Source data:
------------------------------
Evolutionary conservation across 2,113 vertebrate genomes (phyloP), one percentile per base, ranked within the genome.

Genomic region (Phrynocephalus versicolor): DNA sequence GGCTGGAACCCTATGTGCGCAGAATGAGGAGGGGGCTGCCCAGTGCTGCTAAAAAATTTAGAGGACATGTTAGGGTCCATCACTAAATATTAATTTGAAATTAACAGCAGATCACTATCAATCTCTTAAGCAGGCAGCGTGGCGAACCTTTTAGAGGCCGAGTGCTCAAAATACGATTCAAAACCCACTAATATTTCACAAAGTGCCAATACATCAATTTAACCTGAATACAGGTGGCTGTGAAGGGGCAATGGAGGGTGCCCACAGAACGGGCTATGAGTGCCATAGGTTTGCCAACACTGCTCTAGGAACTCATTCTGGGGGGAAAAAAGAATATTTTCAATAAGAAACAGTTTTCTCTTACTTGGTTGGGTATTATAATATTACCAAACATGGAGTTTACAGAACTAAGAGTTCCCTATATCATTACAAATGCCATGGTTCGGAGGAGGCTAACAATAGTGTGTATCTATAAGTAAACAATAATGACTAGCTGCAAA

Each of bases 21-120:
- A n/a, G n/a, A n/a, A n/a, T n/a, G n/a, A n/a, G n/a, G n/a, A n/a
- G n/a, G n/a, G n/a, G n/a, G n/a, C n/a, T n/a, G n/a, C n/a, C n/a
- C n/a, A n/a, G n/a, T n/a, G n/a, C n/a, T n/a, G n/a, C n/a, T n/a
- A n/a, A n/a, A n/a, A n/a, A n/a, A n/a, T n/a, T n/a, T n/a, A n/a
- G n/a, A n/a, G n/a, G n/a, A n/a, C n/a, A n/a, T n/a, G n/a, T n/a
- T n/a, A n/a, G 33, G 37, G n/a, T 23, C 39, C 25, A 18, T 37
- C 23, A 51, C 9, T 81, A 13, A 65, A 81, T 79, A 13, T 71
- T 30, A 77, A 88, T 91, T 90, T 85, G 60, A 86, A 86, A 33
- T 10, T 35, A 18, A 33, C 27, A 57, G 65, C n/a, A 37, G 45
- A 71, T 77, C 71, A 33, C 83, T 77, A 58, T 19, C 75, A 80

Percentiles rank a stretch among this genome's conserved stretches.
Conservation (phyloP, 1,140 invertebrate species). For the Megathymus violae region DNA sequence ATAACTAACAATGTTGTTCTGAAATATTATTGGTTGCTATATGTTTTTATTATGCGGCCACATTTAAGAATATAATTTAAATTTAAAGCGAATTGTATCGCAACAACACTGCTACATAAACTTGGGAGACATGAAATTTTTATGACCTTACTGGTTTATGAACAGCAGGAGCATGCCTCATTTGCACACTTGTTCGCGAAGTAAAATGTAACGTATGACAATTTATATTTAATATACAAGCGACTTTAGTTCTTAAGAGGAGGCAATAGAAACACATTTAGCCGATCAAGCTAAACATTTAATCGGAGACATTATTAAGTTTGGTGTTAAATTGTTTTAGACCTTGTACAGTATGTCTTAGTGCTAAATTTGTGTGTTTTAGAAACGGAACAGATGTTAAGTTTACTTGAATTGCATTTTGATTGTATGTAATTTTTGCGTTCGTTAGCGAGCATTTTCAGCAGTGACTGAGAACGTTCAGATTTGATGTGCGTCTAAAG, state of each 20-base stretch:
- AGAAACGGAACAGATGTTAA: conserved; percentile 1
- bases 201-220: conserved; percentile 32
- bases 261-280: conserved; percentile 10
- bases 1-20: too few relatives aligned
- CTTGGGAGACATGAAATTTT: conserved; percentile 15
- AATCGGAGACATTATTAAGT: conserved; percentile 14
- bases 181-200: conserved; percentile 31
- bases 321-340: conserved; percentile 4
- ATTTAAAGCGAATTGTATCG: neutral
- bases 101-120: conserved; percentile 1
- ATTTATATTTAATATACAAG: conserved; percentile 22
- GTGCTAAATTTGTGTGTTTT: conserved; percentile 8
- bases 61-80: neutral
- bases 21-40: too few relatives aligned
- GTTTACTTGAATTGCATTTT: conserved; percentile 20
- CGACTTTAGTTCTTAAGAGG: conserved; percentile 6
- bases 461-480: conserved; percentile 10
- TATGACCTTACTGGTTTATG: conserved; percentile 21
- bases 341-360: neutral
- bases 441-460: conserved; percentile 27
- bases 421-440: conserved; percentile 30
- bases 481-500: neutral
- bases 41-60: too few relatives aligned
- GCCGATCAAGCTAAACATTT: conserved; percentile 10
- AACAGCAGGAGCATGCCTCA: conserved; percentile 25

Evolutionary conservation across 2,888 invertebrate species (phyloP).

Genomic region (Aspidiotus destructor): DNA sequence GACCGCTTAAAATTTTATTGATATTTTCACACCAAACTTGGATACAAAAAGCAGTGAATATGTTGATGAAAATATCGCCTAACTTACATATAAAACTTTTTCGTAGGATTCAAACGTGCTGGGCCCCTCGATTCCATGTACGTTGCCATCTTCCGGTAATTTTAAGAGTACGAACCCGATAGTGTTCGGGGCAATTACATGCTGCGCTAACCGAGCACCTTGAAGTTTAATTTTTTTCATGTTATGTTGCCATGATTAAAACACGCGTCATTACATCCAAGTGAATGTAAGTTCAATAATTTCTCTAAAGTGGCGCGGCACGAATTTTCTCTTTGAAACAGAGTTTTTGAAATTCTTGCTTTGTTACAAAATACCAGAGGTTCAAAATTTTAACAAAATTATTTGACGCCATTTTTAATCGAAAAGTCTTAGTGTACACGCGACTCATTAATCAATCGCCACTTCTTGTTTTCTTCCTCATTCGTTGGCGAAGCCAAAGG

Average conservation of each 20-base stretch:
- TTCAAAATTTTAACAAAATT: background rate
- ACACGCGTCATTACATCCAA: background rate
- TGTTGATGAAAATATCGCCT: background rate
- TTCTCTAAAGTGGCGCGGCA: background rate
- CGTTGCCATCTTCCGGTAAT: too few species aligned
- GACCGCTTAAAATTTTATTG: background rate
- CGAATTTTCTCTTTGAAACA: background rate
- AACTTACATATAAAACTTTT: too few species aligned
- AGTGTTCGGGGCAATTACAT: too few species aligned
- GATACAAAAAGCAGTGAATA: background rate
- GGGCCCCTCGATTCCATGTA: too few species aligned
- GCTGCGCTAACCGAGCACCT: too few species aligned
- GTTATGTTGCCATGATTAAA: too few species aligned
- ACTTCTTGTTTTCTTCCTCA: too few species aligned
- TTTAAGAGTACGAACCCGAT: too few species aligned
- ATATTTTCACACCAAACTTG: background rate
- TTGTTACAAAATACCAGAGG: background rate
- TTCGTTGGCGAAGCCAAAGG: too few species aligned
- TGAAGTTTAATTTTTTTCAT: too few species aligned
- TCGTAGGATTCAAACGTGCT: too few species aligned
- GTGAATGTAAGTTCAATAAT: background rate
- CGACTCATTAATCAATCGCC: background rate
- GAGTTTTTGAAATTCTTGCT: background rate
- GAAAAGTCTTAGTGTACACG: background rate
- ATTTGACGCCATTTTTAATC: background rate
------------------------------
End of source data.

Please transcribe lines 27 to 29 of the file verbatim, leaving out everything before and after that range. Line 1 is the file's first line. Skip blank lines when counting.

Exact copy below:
- GTGCTAAATTTGTGTGTTTT: conserved; percentile 8
- bases 61-80: neutral
- bases 21-40: too few relatives aligned